Though the topic has been in the news, Martha Nussbaum’s book on it does not date from yesterday. The title: From Disgust to Humanity: Sexual Orientation and Constitutional Law (Inalienable Rights)
Yet, it is always valuable to examine the ideas of one of America’s leading intellectuals.
Nussbaum is an important professor and liberal thinker.If we want to know what the American left is thinking when it does its best thinking, she is the place to go. And when you want to know how the left works to manipulate public opinion, it is good to have access to its strategy sessions.
Martha Nussbaum believes that Americans who oppose same-sex marriage need therapy. They disagree with her because they have the wrong feelings. They feel disgust toward homosexual behavior, and this bespeaks a lack of empathy and imagination.
In truth, many people do feel some measure of disgust, or disinterest, in male homosexuality, but they do not have the same feelings toward lesbianism. This would lead one to believe that people have different feelings about different kinds of homosexual behavior and orientation.
Nussbaum explains this by saying that two men are more threatening because they both have an organ that might violate the body. Double the trouble... so to speak.
I would imagine that Nussbaum intends her emotion-centered views to represent womanly thinking as an antidote to fact-based masculine thought.
But then, why does the universal human practice of opposite sex marriage necessarily entail that people are disgusted by homosexuals. Or that people who think this way have no feelings for homosexuals as human beings.
Before entering Nussbaum’s confused and confusing emotional maelstrom, I would emphasize that her premise is absurd and wrong.
If you have no experience with this type of argument, which originated with Socrates, the important point is that if you accept the faulty premise your interlocutor will ultimately seduce you into accepting her point of view.
Thus, when faced with such a self-evident premise, the right response is to reject it. Let’s ignore the idea that same-sex couples have not been allowed to marry because of unresolved disgust issues.
Of course, no human society has ever institutionalized same-sex marriage, for a very obvious reason.
All human societies require new members and same-sex couples cannot, never could, and will never be able to reproduce.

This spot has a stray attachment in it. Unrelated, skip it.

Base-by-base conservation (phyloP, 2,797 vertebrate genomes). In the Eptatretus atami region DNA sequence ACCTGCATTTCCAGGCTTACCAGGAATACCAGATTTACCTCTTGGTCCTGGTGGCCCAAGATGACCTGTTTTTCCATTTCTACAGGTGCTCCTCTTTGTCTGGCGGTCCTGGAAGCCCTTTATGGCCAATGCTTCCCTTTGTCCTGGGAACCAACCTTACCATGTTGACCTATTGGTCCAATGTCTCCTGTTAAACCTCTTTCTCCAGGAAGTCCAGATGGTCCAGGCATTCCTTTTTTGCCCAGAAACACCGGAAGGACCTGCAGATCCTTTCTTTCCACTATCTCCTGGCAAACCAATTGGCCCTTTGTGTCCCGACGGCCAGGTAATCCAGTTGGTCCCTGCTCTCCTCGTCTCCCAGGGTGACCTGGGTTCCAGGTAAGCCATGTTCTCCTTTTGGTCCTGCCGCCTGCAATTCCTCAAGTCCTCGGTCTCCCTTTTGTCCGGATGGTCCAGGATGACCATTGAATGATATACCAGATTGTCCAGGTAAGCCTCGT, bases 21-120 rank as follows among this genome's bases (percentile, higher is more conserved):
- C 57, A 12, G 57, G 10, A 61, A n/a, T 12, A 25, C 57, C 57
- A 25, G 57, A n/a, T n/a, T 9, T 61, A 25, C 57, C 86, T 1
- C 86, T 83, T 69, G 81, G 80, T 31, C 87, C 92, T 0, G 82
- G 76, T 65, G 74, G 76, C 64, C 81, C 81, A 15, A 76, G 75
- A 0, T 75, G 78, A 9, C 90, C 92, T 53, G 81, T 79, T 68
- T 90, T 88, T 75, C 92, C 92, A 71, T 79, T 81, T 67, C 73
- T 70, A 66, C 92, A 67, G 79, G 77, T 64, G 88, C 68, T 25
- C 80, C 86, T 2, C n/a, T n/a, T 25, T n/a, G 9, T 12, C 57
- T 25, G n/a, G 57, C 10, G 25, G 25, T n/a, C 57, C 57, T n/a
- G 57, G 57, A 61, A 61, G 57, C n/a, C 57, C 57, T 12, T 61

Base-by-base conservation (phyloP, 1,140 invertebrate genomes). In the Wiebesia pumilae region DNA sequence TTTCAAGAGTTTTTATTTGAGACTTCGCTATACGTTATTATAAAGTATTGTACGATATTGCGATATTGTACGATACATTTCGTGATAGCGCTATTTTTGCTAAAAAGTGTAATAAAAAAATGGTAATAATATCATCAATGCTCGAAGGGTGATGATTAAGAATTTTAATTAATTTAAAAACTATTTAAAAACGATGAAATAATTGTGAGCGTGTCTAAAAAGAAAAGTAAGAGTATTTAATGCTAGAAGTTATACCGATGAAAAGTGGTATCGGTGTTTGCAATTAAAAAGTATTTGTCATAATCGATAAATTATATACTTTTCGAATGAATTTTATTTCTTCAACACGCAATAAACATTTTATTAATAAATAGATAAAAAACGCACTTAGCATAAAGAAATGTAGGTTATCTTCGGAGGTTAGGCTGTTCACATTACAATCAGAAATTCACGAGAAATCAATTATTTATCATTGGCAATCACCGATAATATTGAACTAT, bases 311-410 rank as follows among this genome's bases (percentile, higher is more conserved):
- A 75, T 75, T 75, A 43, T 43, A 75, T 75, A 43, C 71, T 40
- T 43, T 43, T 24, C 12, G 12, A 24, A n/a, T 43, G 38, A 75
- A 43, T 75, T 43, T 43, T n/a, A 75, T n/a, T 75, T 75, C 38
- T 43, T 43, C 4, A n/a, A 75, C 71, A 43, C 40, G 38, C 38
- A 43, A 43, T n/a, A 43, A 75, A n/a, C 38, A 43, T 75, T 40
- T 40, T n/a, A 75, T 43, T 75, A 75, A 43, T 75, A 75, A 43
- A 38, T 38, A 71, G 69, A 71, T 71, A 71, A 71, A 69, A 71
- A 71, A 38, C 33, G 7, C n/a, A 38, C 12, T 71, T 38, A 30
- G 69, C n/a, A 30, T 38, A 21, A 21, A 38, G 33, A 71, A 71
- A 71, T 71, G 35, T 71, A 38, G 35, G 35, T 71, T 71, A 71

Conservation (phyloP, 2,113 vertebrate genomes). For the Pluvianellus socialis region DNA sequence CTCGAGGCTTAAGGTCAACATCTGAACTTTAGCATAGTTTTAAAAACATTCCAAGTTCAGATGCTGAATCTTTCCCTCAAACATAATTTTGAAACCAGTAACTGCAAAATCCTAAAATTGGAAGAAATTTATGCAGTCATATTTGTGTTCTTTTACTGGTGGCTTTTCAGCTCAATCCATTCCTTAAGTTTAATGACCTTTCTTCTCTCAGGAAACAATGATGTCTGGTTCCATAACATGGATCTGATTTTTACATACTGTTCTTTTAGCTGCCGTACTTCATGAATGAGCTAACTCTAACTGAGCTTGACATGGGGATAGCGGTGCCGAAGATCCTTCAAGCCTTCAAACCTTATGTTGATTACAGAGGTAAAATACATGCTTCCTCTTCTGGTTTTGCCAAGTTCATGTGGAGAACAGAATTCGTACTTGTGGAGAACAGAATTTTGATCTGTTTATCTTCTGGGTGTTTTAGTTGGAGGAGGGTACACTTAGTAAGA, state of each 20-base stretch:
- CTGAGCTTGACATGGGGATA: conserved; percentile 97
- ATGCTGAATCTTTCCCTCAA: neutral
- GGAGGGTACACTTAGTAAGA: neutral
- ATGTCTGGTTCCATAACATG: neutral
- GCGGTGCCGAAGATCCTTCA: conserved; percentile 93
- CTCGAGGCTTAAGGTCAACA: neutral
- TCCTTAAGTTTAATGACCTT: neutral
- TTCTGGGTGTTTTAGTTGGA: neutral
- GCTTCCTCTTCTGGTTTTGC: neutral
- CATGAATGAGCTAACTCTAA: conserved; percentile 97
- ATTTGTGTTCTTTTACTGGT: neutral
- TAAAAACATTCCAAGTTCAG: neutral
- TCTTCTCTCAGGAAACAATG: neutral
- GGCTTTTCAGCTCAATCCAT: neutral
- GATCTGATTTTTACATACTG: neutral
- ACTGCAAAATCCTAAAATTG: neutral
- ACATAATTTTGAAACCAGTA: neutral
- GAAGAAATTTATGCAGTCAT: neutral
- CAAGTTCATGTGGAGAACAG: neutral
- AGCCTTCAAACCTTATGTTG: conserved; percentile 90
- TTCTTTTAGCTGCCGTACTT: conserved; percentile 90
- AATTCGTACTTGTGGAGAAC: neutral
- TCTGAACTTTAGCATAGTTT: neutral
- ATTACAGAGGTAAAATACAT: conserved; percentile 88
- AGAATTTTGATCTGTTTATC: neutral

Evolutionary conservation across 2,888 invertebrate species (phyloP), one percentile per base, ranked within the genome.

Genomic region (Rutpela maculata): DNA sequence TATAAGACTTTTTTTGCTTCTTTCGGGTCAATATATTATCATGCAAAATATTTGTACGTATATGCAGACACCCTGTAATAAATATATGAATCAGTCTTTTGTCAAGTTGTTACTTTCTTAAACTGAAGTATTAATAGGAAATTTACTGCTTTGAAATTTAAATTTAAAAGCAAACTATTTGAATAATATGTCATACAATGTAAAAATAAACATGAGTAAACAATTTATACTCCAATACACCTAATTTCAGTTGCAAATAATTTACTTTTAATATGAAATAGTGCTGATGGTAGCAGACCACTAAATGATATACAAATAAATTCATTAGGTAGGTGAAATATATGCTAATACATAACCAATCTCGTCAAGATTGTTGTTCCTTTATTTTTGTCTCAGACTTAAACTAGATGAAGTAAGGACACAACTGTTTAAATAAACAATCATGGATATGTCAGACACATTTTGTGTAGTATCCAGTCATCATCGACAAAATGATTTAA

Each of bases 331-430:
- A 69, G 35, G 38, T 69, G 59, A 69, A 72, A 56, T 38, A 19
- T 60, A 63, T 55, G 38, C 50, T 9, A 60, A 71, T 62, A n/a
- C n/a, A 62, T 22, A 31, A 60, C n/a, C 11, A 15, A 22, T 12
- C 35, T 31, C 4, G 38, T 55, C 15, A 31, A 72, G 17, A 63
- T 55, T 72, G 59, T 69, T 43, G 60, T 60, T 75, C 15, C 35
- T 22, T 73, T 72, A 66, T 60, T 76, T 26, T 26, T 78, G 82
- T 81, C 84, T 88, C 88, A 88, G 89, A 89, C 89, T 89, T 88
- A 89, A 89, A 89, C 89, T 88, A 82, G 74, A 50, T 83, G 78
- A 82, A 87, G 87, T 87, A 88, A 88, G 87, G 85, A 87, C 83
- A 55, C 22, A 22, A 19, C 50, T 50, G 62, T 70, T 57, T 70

Since human institutions must make sense to the humans who function within them, it has made sense to limit mating rituals to people who might actually mate.
Such are the facts. And, given that all people have equal access to facts, they are a better guide than private emotions.
As it happens, cultures that are small and threatened with extinction tend to be far less tolerant of non-procreative sex because they need a maximum effort to create new members.
Other cultures believe that their survival or their dominance requires their members to produce large numbers of offspring. Such cultures also tend to disparage non-procreative sexual activity.
If we were to do a more complete calculus we would also want to consider the influence of infant mortality rates. The higher the infant mortality rate the more likely the culture would want to encourage generative sexuality.
If this is true, then a culture that had too many people might well be more tolerant of non-procreative sexual acts. That is, unless it can tyrannize the populace into a one-child policy.
We can explain why societies have always created rules to regulate human sexual behavior without referring to right or wrong feelings… assuming that, by some miracle, we know to a high degree of certainty exactly what people are really feeling.
Nussbaum wants to replace this putative disgust with empathy for the common humanity of people who are different from us.
(I will mention that in the not so distant past homosexuals reveled in the fact that they were different.)
We all believe that we understand what a common humanity is, but it is still a mushy concept because it ignores, purposefully, the fact that people belong to groups. And that their membership in groups makes them into moral beings. You need to fulfill certain moral duties to maintain your group membership.
People belong to the species, because of the composition of their DNA. By definition, no human being can be expelled from the human species.
Unless, of course, you do not have the right feelings about same-sex marriage. Nussbaum is not simply trying to persuade you; she wants to use the power of the government to punish you for having the wrong feelings.
If you disagree with her position, you are fomenting hate, and should be prosecuted.
Considering that same-sex marriage has never existed as a human institution, if Nussbaum’s thought were put into practice, it would be a boon for the therapy industry.
As of now, Nussbaum notes the improving poll numbers in favor of same-sex marriage and gays in the military and announces that her form of therapy is working.
You can call this therapy or persuasion, as you like, but the fact remains that Nussbaum’s thinking has come to dominate the public debate, to the point where those who oppose same-sex marriage tend to be denounced as bigots. They are even accused of engaging in hate speech.
You cannot have a free and open debate if you decide that one side of the question, the one that supports the one and only institutional practice that all human societies have used, should be ostracized.
Surely, attitudes have changed, at least as far as the polls are concerned. But it is equally likely that people just want to stop the conversation. Like it or not, most people do not think that the most pressing issue facing the nation today is same-sex marriage, and they simply do not want to continue discussing it.
If it makes Martha Nussbaum feel better to think that this means that therapy has succeeded, well and good. We all need our illusions, even famed professors.